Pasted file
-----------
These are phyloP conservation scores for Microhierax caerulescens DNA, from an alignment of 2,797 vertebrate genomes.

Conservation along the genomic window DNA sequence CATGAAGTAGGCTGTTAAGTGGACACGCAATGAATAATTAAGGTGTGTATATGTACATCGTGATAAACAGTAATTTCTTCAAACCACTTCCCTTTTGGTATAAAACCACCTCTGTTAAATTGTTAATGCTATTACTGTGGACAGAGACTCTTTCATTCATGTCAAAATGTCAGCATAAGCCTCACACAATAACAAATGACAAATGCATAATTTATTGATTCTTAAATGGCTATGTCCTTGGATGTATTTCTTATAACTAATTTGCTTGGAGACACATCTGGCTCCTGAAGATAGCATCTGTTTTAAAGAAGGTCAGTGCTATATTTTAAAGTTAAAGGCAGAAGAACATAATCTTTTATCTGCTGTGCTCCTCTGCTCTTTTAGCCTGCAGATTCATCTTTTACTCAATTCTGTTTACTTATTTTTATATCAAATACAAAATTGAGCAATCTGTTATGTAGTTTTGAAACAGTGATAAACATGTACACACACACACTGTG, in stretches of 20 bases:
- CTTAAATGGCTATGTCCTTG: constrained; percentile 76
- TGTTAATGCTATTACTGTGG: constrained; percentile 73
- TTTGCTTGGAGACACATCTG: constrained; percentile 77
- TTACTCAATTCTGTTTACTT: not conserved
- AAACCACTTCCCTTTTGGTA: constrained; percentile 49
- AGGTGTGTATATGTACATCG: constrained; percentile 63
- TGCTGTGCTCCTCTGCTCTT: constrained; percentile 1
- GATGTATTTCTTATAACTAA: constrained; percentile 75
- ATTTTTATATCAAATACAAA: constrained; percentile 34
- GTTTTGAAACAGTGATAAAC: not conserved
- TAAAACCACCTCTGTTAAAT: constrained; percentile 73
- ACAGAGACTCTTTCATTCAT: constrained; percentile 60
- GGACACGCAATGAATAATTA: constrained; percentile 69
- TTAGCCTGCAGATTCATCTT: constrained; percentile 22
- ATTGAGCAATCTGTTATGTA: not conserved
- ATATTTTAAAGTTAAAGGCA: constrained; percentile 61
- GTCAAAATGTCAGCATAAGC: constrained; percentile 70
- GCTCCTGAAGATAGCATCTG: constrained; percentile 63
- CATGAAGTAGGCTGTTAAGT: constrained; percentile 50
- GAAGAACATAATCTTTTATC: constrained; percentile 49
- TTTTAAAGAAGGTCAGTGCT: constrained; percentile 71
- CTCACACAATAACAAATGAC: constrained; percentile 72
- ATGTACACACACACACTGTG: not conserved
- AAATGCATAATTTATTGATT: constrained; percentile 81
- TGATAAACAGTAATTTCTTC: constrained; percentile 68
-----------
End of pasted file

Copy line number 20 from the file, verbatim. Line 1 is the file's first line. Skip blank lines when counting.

- GCTCCTGAAGATAGCATCTG: constrained; percentile 63